Stranger still, it seemed to me, that almost immediately after become Prime Minister, Teresa May decided to go to Switzerland for a couple of weeks "holiday."
Really? I mean, if she's so weak that merely being appointed Prime Minister necessitates a holiday, what use is she?
But then the question naturally arises, what discussions, negotiations, or deals might more easily be conducted during a two-week-long foreign holiday, than while resident at her official Downing St. home in London. Could it be that Ms. May is working to betray the people and reverse the Brexit decision?
Certainly her statement that a letter notifying the EU of Britain's intention to leave the EU would not be sent until next year was hardly encouraging. Then, during her absence abroad, it is announced that the British Government will not be "ready" to proceed with Brexit until 2019.
In politics, as Harold Wilson remarked, a week is a long time. In the implementation of the public's will on getting the Hell out of the EU, it seems that Ms. May has opted for a delay amounting in political terms to an eternity.
Which raises the question: is Ms. May is a traitor?
Brendan O'Neill, writing in this week's Spectator, seems to thinks so. His title? Betraying Brexit: the revolt of the elites against the people.
Why, he asks,
is everyone so chilled out about the threats to Brexit? Why isn’t there more public fury over the plotting of lords and academics and experts to stymie Brexit and thwart the will of 17.4m people? In all the years I’ve been writing about politics, I cannot remember a time when democracy has been treated with as much disgust, with as much naked, Victorian-era elitism, as it is being today.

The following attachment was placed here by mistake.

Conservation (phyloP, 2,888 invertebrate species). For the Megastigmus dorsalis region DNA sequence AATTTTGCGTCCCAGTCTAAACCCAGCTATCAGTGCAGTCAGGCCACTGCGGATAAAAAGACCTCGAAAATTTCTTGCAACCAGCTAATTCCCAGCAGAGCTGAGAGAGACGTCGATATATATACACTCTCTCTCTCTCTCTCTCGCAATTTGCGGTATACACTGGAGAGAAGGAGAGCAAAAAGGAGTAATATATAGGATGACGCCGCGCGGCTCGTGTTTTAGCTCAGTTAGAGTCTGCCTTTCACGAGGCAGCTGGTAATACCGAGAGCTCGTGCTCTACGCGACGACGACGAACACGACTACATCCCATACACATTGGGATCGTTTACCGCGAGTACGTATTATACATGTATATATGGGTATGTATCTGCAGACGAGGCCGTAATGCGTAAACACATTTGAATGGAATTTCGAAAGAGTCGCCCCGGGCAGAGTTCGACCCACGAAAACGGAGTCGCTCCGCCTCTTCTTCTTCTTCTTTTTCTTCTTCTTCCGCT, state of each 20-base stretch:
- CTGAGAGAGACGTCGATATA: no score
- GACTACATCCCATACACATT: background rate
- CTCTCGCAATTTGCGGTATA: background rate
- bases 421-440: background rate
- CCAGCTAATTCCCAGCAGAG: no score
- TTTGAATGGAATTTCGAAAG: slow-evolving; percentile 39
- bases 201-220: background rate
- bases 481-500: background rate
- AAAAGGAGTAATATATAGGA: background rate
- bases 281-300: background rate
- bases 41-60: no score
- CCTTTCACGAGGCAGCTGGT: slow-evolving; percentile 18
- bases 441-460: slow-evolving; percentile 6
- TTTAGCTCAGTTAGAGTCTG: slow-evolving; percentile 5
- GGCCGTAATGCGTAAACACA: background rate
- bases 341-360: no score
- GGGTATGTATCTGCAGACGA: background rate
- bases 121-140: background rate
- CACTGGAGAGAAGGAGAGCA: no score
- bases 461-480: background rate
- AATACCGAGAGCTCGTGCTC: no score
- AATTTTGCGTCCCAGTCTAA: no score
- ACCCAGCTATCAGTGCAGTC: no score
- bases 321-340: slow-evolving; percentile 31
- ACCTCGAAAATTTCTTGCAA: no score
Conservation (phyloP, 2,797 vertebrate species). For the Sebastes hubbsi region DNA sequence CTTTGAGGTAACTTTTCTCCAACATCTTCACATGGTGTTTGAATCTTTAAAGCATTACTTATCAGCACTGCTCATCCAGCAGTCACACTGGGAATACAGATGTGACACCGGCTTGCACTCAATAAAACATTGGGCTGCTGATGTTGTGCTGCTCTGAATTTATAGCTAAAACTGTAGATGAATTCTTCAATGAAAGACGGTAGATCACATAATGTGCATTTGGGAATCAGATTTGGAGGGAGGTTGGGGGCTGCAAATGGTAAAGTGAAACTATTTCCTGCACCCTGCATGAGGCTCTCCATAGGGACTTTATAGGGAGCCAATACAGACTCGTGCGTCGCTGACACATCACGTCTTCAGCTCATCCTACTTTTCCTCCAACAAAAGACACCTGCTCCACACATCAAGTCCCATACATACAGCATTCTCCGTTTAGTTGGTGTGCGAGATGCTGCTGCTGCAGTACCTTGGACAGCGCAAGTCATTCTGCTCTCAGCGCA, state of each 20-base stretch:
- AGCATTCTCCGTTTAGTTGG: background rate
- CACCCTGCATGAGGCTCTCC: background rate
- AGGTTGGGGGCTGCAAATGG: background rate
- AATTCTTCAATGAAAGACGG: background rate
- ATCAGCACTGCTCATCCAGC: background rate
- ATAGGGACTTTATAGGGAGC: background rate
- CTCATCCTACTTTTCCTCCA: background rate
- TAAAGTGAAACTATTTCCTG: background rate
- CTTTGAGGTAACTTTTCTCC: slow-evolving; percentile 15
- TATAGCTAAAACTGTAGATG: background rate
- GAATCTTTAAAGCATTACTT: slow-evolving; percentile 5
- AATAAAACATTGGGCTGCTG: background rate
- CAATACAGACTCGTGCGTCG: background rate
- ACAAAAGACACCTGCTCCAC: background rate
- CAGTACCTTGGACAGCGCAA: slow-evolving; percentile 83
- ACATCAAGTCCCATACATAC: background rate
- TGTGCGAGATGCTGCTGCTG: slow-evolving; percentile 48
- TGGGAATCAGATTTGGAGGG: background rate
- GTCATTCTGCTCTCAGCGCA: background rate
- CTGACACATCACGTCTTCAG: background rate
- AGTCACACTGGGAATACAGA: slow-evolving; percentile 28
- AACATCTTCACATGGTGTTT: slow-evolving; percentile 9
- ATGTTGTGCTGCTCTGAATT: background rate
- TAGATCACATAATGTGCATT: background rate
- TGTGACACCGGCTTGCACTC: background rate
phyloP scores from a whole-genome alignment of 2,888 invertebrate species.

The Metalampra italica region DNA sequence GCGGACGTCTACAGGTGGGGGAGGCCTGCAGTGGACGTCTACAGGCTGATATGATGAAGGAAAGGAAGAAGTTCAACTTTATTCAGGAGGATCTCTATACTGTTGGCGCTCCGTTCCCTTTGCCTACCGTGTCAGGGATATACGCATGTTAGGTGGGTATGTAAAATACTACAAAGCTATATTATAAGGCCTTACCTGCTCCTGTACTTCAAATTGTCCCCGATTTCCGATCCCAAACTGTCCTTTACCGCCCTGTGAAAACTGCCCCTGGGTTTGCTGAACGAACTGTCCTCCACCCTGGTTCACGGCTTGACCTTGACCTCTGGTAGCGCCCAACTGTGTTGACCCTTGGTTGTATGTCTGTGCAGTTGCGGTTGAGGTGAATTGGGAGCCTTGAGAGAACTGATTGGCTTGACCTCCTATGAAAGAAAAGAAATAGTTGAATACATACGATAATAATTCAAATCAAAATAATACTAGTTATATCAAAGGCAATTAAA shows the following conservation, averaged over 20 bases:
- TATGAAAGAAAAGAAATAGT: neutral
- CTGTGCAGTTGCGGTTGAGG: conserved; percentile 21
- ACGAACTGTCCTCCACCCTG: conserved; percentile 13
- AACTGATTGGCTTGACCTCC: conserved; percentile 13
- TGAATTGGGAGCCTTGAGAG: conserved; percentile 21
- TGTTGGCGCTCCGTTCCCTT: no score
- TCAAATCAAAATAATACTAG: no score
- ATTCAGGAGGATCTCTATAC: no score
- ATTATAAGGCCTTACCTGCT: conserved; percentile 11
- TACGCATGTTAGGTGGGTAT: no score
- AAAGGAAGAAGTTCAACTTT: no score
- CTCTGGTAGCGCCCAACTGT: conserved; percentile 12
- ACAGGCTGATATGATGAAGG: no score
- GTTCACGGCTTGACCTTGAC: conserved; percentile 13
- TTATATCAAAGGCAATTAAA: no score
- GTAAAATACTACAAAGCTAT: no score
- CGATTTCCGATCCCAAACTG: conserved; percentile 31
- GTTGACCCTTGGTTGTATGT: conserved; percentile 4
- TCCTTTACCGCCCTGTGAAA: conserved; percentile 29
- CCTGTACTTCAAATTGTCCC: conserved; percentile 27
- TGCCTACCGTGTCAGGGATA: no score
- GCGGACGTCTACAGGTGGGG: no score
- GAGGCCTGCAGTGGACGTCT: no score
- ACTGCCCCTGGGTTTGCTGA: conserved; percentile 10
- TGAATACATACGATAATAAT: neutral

Every day brings fresh news of the revolt of the elite, of the march of the neo-reactionaries against the mandate of the masses. At the weekend it was revealed that Brexit might not happen until 2019, because David Davis and Liam Fox can’t get their departments in order, the amateurs. The lovers of the EU and loathers of the blob could barely contain their glee. March for Europe, a celeb-backed, media-cheered chattering-class outfit agitated by the throng and the dumb decision it made on 23 June, spied an opportunity to do over Brexit entirely. ‘[W]e can help delay Brexit further and ultimately defeat it altogether,’ it said yesterday. ‘We can win this.’
‘We can win this.’ The ‘we’ they’re talking about is a minority view,backed by the likes of Bob Geldof, Owen Jones and Jarvis Cocker, yes, but by only 10,000 people on Facebook. And the thing they think they can win is the overthrow of the largest democratic mandate in British history. Can we ditch the euphemisms, please? Can we stop referring to these pro-EU groups and sad-eyed marchers for Brussels as progressives simply trying to keep Britain open and cosmo? Because in reality this is a nasty, elitist political strain, driven by an urge to silence the ignorant people.